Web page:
MILWAUKEE — It's been decades since Milwaukee Public Schools went to a referendum to ask for more money but the Milwaukee Teachers' Education Association says the time is now.
"We can't allow our students to fall any farther behind," Amy Mizialko, MTEA President said. "In the past 25 years, 97 percent of Wisconsin School Districts have gone to and passed referenda, raising money for their students. This includes many of our neighboring districts where the state funding formula provides thousands more per student when compared to our district."
Mizialko spoke with more than a dozen supporters behind her. She says the MTEA commissioned a poll recently to gauge residents' interest in a property tax increase to help the school district. She says it was overwhelmingly positive with 62 percent of likely primary voters willing to pay more int axes to increase funding and improve education in public schools.
As part of the poll, they say 56 percent of people supported an increase of $150 per year for every $100,000 in assessed property value. They say it would result in $64 million more to the operating budget for Milwaukee Public Schools.
"We are claiming and embracing this generation of children in our city to make sure they have every single opportunity possible for a meaningful life in our city," Mizialko said. "As a teacher, I cannot do my best for students when I have 42 students. It's not possible. We have K4 classrooms with 34 children in them. Thirty-four 4-year-olds."
MTEA estimates $5 million could restore art classes to every school in the district so the $64 million could make a tremendous impact on the student to teacher ratios.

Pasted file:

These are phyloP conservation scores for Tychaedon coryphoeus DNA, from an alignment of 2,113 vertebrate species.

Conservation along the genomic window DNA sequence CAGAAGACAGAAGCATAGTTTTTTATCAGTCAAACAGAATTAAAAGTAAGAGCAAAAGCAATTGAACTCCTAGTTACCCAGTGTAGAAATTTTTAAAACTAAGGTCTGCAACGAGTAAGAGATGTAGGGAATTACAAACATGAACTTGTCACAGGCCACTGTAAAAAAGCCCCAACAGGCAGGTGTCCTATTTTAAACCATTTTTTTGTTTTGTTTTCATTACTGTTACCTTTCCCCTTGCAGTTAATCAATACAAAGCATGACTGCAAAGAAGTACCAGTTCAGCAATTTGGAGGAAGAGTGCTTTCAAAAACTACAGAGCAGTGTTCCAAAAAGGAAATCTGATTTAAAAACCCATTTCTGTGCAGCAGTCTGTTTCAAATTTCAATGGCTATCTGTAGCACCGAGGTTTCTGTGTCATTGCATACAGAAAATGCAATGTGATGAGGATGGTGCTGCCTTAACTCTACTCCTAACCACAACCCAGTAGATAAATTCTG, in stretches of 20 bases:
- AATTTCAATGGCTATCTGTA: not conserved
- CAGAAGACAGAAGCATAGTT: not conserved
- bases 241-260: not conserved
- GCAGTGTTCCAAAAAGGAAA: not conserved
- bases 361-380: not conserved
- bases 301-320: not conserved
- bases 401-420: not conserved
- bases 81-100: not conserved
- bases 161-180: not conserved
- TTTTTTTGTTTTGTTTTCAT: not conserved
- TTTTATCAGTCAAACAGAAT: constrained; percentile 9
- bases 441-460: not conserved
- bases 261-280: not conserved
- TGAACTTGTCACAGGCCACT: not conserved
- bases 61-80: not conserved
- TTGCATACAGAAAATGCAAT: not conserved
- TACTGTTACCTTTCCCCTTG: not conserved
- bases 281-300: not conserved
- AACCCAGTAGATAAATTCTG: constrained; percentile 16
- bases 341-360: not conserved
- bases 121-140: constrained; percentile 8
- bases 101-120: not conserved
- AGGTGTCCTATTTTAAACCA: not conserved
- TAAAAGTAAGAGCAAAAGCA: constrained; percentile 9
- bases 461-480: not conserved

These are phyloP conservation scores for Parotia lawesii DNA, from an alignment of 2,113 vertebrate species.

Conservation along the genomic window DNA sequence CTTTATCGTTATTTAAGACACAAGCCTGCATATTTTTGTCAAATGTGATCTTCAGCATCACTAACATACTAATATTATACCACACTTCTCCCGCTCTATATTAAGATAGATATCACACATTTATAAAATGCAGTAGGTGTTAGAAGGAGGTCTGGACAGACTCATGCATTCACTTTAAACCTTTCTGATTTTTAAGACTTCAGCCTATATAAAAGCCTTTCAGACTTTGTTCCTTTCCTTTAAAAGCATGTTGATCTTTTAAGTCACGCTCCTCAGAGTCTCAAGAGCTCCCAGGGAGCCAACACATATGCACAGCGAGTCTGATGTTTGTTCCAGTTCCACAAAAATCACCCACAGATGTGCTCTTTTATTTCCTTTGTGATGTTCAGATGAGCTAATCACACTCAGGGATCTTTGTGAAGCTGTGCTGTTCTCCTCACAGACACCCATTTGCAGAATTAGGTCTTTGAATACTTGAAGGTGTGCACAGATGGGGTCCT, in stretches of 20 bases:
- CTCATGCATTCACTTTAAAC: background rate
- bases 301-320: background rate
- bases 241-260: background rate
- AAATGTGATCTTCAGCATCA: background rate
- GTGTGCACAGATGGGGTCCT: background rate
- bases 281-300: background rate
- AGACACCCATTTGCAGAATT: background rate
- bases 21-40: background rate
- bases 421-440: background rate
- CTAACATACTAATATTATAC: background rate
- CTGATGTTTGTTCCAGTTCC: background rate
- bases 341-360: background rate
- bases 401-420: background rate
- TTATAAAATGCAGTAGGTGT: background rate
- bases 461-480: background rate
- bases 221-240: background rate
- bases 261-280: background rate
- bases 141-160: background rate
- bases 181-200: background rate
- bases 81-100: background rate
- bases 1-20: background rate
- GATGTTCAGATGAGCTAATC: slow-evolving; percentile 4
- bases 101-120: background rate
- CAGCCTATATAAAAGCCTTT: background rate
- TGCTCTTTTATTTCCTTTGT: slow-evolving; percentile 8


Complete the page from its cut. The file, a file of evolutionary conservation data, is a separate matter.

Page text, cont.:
"This means having therapists, social workers, psychologists and guidance counselors in our school systems and not more police officers," Darrol Gibson with Leaders Igniting Transformation said. "Students need to have class sizes that are reasonable to have one on one interactions with teachers to learn properly."
MPS is the largest school district in the state with a current operating budget of $947.8 million; a very large amount, but they still come up short.
"Certainly, you need finances to run the school," Anne Chapman, Senior Researcher with Wisconsin Public Policy Forum said. "I can say, MPS acknowledges there's a lot of need. They're always in this structural deficit situation."
Chapman focuses on education research. She says a record number of other school districts in Wisconsin requested referenda in 2018 and after looking at Milwaukee Public Schools' near billion-dollar budget, she says the district may have no other choice now.
"Over the last couple of years, the district has done everything it can think of to try and make cuts that don't affect the classroom," Chapman said. "Major efforts have been made to do that and that's going to get more and more difficult."
"Our students have gone without for a very long time," Mizialko said. "I feel confident in saying that the people and organizations behind me and members of the MTEA are unwilling to standby and allow our students to go without because Madison has cut them off."
The referendum will be discussed at Thursday's strategic planning and budget meeting. There will be several more meetings before it is put on the ballot in April.